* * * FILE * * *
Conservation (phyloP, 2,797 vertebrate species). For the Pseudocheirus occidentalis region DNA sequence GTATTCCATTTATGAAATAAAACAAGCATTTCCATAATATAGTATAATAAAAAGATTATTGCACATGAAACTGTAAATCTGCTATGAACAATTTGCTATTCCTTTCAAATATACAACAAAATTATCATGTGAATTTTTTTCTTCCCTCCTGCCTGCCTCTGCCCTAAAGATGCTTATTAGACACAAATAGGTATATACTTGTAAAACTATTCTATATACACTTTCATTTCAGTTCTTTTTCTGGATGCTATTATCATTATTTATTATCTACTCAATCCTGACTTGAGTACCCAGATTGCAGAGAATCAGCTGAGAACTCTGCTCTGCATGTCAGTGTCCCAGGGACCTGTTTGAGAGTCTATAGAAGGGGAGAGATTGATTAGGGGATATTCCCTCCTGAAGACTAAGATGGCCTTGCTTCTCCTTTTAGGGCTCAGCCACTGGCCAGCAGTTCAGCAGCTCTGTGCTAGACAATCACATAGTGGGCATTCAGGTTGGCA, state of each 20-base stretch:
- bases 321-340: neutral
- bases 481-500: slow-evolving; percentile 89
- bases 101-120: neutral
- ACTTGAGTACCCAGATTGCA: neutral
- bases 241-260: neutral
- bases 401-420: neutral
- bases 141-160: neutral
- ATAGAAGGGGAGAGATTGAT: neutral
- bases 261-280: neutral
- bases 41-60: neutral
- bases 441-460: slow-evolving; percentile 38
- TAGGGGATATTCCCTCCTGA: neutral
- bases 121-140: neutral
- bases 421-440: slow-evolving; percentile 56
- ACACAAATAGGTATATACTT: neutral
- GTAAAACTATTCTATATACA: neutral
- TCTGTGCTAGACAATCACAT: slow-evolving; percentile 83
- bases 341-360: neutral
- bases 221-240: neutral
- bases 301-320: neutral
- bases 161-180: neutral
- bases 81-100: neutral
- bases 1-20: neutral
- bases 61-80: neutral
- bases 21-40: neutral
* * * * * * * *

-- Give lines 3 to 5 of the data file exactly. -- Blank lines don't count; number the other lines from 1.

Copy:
- bases 481-500: slow-evolving; percentile 89
- bases 101-120: neutral
- ACTTGAGTACCCAGATTGCA: neutral